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AEneas, O AEneas quench these flames.
AEN. What ails my queen? Is she fall'n sick of late!
Dido. Not sick, my love, but sick: I must conceal
The torment that it boots me not reveal;
And yet I'll speak, and yet I'll hold my peace:
Do shame her worst, I will disclose my grief:
AEneas, thou art he what did I say?
Something it was that now I have forgot.
AEN.What means fair Dido by this doubtful speech?
D1 Do. Nay, nothing, but Æneas loves me not.
AEN. If neas' thoughts dare not ascend so high
As Dido's heart, which monarchs might not scale.
D1 do. It was because I saw no king like thee,
Whose golden crown might balance my content;
But now, that I have found what to affect,
I follow one that loveth fame for me,
And rather had seen fair Sirens' eyes,
Than to the Carthage queen, that dies for him.
AEN. If that your majesty can look so low
As my despised worths, that shun all praise,
With this my hand I give to you my heart,
And vow, by all the gods of hospitality,
By heaven and earth, and my fair brother's bow,
By Paphos, Capys, and the purple sea,
From whence my radiant mother did descend,
And by this sword, that saved me from the Greeks,
Never to leave these new upreared walls,
While Dido lives and rules in Juno's town,
Never to like or love any but her.
D1 do. What more than Delian music do I hear,
That calls my soul from forth his living seat
To move unto the measures of delight?
Kind clouds! that sent forth such a courteous storm,
As made disdain to fly to fancy's lap :
Stout love! in mine arms make thy Italy,
Whose crown and kingdom rest at thy command:
Sichaeus, not Æneas, be thou call'd;
The King of Carthage, not Anchises' son.
Hold; take these jewels at thy lover's hand,
These golden bracelets, and this wedding ring,
Wherewith my husband woo'd me yet a maid,
And be thou king of Lybia by my gift.
[Ereunt to the Cave.
Enter AchATEs, CUPID as AscANIUs, IARBAs, and ANNA.
Acha. Did ever men see such a sudden storm 2
Or day so clear, so suddenly o'ercast?
IAR. I think, some fell enchantress dwelleth here,
That can call them forth when as she please,
And dive into black tempests' treasury,
When as she means to mask the world with clouds.
ANNA. In all my life I never knew the like:
It hail'd, it snow'd, it lighten'd, all at once.
AchA. I think, it was the devil's rev'lling night,
WOL. I. 25
There was such a hurly-burly in the heavens: i
Doubtless, Apollo's axle-tree is crack'd,
Oraged Atlas' shoulder out of joint,
The motion was so over violent.
IAR. In all this coil, where have ye left the
Asca. Nay, where's my warlike father, can you
ANNA. Behold, where both of them come forth
the cave 2
IAR. Come forth the cave 1 can heaven endure the
Iarbas, curse that unrevenging Jove,
Whose flinty darts slept in Tiphaeus' den,
While these adult’rers surfeited with sin:
Nature, why mad'st me not some pois'nous beast,
That, with the sharpness of my edged sting,
I might have stak'd them both unto the earth, o
Whilst they were sporting in this darksome cave!
Enter AEN EAs and DiDo.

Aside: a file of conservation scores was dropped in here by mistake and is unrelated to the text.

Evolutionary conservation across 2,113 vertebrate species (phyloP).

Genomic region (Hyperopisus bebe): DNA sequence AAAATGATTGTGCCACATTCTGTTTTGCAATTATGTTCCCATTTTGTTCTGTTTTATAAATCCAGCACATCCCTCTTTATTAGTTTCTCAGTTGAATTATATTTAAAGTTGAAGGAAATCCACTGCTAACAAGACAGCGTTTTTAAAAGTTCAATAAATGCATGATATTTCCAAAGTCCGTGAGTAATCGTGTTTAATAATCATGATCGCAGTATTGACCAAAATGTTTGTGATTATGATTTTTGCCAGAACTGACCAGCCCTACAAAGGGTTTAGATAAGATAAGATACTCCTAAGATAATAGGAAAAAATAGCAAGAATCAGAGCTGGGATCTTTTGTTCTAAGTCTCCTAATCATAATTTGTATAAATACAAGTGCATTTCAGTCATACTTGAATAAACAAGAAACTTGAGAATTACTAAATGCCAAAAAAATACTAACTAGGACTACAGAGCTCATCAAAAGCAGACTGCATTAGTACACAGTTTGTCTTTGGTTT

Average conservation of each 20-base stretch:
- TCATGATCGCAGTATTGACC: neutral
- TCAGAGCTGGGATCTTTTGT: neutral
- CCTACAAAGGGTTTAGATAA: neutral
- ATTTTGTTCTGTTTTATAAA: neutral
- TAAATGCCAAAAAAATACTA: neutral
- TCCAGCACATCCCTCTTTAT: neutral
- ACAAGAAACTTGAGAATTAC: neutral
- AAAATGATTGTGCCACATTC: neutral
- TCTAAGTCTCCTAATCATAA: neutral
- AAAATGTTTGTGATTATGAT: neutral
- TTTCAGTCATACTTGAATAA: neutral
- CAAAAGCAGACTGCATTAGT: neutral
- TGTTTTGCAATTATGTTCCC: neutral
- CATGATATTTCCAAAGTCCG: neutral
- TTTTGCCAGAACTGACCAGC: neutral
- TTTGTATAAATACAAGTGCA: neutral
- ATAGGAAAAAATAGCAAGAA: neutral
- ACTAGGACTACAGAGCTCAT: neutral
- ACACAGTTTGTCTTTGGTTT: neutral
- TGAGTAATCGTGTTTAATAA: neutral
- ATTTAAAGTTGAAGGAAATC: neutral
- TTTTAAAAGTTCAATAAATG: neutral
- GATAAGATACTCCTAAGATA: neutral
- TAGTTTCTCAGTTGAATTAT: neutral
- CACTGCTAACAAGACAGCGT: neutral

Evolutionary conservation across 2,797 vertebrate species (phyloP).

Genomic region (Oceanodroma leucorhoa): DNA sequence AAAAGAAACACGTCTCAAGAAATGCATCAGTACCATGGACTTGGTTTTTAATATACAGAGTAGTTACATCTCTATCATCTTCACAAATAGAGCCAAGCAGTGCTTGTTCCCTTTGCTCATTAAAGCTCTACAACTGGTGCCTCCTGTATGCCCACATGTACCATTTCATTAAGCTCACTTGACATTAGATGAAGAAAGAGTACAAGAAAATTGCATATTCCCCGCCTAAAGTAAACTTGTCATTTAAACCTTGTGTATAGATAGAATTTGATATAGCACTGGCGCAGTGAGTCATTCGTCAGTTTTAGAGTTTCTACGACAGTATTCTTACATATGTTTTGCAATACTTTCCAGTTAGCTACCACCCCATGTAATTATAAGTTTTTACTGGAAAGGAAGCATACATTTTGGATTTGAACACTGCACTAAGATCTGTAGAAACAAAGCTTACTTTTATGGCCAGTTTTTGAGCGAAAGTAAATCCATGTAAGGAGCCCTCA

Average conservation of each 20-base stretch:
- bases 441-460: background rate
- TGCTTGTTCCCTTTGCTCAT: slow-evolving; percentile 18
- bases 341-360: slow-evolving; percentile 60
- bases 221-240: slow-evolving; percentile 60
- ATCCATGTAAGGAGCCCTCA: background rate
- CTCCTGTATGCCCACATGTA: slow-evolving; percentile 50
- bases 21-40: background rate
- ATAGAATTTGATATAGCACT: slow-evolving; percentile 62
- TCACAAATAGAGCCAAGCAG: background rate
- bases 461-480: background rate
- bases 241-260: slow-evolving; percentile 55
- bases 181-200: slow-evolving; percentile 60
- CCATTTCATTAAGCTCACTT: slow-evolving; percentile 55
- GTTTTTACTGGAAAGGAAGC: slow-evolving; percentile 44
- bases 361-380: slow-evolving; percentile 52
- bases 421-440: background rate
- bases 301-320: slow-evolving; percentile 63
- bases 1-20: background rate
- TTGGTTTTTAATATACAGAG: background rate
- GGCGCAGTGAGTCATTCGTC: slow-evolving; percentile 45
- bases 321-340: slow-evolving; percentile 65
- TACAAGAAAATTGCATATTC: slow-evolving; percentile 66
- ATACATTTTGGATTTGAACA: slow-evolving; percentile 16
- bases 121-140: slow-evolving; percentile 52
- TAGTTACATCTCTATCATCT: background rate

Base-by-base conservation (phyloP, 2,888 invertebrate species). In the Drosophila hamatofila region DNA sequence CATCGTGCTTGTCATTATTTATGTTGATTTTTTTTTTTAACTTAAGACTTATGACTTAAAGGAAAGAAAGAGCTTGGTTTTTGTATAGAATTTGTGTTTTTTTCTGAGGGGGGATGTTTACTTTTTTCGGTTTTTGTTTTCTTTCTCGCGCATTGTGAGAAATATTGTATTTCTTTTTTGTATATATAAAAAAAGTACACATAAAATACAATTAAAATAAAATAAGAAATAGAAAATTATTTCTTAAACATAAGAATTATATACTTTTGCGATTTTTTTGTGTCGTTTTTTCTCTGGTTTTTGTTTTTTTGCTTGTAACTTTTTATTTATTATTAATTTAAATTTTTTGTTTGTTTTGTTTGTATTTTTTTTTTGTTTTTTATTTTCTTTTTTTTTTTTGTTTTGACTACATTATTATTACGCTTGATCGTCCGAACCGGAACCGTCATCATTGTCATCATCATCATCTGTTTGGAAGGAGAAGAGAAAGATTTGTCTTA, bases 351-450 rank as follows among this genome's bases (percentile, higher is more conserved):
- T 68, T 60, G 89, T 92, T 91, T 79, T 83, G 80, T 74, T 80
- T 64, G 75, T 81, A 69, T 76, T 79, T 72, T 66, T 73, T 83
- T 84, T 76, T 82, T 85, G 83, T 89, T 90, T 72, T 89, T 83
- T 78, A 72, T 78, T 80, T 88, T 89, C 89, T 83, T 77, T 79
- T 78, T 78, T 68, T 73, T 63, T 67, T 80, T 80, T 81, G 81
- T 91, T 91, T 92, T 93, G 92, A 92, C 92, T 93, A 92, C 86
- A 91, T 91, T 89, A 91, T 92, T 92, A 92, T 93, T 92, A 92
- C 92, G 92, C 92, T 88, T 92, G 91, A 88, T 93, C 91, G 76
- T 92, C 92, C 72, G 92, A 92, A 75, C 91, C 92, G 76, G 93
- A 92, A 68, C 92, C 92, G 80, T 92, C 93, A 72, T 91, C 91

ÆN. The air is clear, and southern winds are
Come, Dido, let us hasten to the town,
Since gloomy AEolus doth cease to frown.
D1 do. Achates and Ascanius, well met.
AEN. Fair Anna how escap'd you from the
ANNA. As others did, by running to the wood.
D1 Do. But where were you, Iarbas, all this while'
JAR. Not with Eneas in the ugly cave.
Dido. I see, Æneas sticketh in your mind; But I will soon put by that stumbling block, And quell those hopes that thus employ your cares. [Ereunt.
Enter IAR BAs to sacrifice, IAR. Come, servants, come; bring forth the sacrifice, That I may pacify that gloomy Jove, Whose empty altars have enlarg'd our ills. Eternal Jove' great master of the clouds ! Father of gladness, and all frolic thoughts! That with thy gloomy hand corrects the heaven, When airy creatures war amongst themselves; Hear, hear, O hear! Iarbas' plaining prayers, Whose hideous echoes make the welkin howl, And all the woods Eliza to resound: The woman that thou will'd us entertain, Where, straying in our borders up and down, She crav'd a hide of ground to build a town, With whom we did divide both laws and land, And all the fruits that plenty else sends forth, Scorning our loves and royal marriage rites, Yields up her beauty to a stranger's bed; Who, having wrought her shame, is straightway fled : Now, if thou be'st a pitying god of power, On whom ruth and compassion ever waits, Redress these wrongs, and warn him to his ships,
That now afflicts me with his flattering eyes.
Enter ANN A.
ANNA. How now, Iarbas; at your prayers so
IAR. Aye, Anna : is there aught you would with
ANNA. Nay, no such weighty business of import,
But may be slack'd until another time;
Yet, if you would partake with me the cause
Of this devotion that detaineth you,
I would be thankful for such courtesy.
IAR. Anna, against this Trojan do I pray,
Who seeks to rob me of thy sister's love,
And dive into her heart by colour'd looks.
ANNA. Alas, poor king ! that labours so in vain,
For her that so delighteth in thy pain:
Be rul’d by me, and seek some other love,
Whose yielding heart may yield thee more relief.
IAR. Mine eye is fix’d where fancy cannot start:
O leave me! leave me to my silent thoughts,
That register the number of my ruth,
And I will either move the thoughtless flint,
Or drop out both mine eyes in drizzling tears,
Before my sorrow's tide has any stint.
ANNA. I will not leave Iarbas, whom I love,
In this delight of dying pensiveness;
Away with Dido; Anna be thy song;
Anna, that doth admire thee more than heaven.
IAR. I may, nor will, list to such loathsome